It was news to Nick Saban, spun out of control, and nobody in Alabama’s fan base grew anxious amid last week’s unchecked storm of speculation. Not a soul.
Everybody knew all along that Saban and Alabama would agree to the new deal, which was announced Friday night.
Texas? That was never even a conversation, not even among Saban’s people and Texas’ people.
So, come Tuesday and Saban’s first meeting with state media since last week’s oxygen-rich wildfire, there apparently was no need for him to address it in his opening remarks. No need to say something in front of state-based TV cameras arrayed in back of the Naylor Stone Media Suite, then say it’s all he will say.
Oh, media members might ask, and someone did ask for Saban’s reaction to last week’s rage of “sources” reports out of Texas and anxiety it caused in crimson world.
“I think I’ve already made a reaction to that,” Saban said, referring to statements he made to ESPN over the weekend. “Don’t you watch ESPN? Don’t you see what they put down across the bottom line? That’s my reaction to it, you know?
“I mean, I don’t have any more reactions to it. I think it’s kind of over, so why do we want to talk about that? Can we look forward?”
Indeed, Alabama fans are moving forward, safe in the knowledge that Saban and Alabama have agreed to that new deal that he acknowledged to ESPN has been in the works dating back into the regular season.
Though Texas coach Mack Brown announced his pending resignation Saturday, less than 24 hours after Saban’s new deal was announced, Saban is locked up at Alabama through 2020. He’ll reportedly make $7-7.5 million a year.
Phew! Dodged a bullet there.
Oh wait. Nobody dodged a bullet. There never was a bullet.
Saban was traveling all week for recruiting and awards banquets, but he got to that new deal, a’ight?
“There were no talks (with Texas),” Saban said Tuesday, after the Tide’s first practice for its All-State Sugar Bowl matchup with Oklahoma.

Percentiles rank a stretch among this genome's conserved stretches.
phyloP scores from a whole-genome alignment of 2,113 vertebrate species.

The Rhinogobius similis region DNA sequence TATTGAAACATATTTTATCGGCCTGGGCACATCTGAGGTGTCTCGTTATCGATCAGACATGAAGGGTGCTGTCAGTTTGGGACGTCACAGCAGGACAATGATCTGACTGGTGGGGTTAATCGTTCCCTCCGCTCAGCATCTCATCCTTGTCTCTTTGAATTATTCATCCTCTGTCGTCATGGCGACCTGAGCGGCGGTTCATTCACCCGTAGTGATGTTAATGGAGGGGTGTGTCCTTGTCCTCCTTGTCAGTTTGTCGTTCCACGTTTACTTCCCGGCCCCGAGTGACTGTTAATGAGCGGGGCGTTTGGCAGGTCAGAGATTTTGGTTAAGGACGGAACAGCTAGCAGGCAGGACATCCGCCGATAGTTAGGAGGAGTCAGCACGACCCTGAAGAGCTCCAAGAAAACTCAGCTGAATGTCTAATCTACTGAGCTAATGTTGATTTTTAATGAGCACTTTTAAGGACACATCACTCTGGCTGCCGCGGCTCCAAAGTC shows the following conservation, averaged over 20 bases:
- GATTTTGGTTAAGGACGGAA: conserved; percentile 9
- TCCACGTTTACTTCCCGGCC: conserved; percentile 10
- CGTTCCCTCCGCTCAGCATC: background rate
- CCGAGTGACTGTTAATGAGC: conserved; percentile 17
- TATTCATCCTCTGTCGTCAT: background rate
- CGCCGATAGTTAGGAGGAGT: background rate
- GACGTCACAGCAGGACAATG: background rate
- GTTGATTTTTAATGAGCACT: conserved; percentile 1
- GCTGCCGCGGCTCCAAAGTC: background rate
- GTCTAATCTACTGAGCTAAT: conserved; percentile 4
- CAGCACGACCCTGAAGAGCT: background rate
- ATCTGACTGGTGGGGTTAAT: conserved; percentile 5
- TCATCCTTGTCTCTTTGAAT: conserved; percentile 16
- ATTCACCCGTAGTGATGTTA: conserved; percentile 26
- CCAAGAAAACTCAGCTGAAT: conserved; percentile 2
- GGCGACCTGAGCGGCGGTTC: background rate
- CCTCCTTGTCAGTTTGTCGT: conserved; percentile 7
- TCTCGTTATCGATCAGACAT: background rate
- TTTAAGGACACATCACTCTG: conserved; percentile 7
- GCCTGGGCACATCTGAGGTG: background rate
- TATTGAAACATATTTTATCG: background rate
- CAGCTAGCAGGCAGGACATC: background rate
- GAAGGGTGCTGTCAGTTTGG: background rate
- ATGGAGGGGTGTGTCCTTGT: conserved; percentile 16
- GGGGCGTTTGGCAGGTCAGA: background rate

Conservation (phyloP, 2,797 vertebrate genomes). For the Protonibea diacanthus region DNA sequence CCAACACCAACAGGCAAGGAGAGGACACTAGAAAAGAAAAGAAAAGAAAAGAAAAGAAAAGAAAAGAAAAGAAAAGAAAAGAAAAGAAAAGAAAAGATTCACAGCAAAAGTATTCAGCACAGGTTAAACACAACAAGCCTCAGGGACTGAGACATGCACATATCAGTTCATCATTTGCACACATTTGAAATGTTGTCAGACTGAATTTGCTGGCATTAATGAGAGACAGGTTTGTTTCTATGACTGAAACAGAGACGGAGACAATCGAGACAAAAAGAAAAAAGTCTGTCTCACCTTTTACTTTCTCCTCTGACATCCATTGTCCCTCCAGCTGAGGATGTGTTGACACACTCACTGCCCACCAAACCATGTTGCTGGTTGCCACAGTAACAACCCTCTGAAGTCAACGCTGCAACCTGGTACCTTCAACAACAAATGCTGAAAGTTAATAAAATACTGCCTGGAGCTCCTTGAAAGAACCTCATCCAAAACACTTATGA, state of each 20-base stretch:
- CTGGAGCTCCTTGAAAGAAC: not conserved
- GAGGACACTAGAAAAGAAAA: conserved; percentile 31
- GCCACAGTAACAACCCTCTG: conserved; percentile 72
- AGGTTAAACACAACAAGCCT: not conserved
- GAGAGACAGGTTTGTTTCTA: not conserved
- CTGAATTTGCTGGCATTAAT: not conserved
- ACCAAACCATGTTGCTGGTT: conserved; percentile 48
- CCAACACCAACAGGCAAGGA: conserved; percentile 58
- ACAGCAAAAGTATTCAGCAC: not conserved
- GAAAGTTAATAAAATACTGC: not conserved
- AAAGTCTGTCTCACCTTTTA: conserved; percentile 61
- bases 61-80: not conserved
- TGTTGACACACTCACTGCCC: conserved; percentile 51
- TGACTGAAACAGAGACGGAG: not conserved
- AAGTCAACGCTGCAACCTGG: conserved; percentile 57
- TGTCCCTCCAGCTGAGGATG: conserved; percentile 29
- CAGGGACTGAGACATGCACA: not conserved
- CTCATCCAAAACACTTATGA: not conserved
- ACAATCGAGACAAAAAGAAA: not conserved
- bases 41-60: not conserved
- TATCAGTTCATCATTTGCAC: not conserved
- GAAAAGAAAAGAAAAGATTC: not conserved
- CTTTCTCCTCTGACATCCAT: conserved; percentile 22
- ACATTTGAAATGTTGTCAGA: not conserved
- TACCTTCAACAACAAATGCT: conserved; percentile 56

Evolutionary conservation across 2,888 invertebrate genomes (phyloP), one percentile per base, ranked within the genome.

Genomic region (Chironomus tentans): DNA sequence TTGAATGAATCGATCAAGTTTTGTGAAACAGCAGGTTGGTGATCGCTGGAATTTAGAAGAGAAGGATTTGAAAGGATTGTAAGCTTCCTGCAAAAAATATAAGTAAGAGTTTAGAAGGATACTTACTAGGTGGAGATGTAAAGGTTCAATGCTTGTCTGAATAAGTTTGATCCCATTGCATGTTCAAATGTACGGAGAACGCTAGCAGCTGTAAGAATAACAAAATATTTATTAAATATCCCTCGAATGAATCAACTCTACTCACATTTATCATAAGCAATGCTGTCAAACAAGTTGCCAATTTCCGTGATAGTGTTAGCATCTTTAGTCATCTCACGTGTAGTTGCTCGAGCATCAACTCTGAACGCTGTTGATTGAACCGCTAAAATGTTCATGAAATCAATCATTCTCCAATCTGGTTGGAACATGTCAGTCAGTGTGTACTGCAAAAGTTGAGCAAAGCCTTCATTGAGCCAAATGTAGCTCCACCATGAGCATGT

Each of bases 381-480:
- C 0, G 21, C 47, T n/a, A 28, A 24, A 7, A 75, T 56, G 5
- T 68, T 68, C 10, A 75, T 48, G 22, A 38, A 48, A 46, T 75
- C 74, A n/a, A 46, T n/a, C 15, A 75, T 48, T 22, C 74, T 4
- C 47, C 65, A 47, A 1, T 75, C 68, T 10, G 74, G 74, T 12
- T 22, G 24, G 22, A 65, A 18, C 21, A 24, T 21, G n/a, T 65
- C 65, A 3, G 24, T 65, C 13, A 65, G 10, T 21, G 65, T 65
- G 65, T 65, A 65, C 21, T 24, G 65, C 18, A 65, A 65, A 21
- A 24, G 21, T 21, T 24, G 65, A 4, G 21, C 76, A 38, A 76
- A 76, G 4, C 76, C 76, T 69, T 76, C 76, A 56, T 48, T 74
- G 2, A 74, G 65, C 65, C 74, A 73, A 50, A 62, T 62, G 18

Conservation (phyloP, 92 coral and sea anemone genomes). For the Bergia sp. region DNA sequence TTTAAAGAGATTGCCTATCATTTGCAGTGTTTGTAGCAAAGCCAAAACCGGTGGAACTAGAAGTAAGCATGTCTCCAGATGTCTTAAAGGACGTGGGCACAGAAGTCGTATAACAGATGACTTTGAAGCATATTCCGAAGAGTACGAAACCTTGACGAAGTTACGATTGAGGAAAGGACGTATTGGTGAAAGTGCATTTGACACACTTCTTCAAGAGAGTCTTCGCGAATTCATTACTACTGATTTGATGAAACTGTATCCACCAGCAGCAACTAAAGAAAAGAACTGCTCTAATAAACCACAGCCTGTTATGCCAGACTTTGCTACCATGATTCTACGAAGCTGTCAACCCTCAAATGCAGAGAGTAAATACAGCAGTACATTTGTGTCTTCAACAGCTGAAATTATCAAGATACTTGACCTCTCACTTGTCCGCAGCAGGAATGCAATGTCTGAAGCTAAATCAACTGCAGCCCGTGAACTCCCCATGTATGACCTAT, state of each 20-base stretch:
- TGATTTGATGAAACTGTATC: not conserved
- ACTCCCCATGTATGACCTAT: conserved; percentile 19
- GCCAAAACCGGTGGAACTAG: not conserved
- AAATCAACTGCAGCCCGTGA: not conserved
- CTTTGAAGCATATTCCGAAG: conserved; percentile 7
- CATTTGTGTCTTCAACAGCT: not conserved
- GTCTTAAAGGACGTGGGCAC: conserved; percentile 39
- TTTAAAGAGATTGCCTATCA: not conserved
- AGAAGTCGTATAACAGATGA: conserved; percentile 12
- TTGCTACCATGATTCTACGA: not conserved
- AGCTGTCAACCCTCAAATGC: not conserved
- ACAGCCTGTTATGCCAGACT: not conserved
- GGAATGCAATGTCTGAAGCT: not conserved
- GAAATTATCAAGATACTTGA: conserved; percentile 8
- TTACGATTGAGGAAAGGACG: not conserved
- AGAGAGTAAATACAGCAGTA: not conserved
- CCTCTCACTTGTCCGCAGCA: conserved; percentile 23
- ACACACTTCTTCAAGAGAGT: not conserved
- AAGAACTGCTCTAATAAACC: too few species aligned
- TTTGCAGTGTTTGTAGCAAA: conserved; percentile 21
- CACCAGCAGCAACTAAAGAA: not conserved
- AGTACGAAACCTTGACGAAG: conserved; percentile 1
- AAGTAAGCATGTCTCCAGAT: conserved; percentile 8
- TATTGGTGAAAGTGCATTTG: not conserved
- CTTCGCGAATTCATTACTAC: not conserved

There was something last week, even if Saban’s camp had nothing to do with fanning it.
Amid it all, everybody kind of forgot that decision to go for it on fourth down and one at Auburn’s 13-yard line, rather than kick a field goal that could have given the Tide a 10-point lead in the fourth quarter of the Iron Bowl.
Nobody kept talking about how Alabama (11-1), which held the nation’s No. 1 ranking from preseason until after the Iron Bowl, didn’t play for the SEC title and won’t play for the final Bowl Championship Series title for the first time in three years.
The Sugar Bowl is cool now, and everybody in crimson world is just glad the coach that led Alabama to three national titles in four years is staying. Dare we say, they … appreciate him?
Didn’t they always?
If not, then they should. If he’s not the nation’s best college football coach, then his results at least warrant his status as the game’s highest-paid coach.
But forgive Alabama fans if they didn’t appreciate last week’s prolonged drama.
Forgive them if they didn’t understand why the nation’s highest-paid coach needed a new deal, just nine months after he signed an extension.
Then again, another national title can smooth over any good will spent, so who needs an occasion to put sound and face behind one last dose of reassurance?
Sports columnist Joe Medley: 256-235-3576, firstname.lastname@example.org. On Twitter @jmedley_star.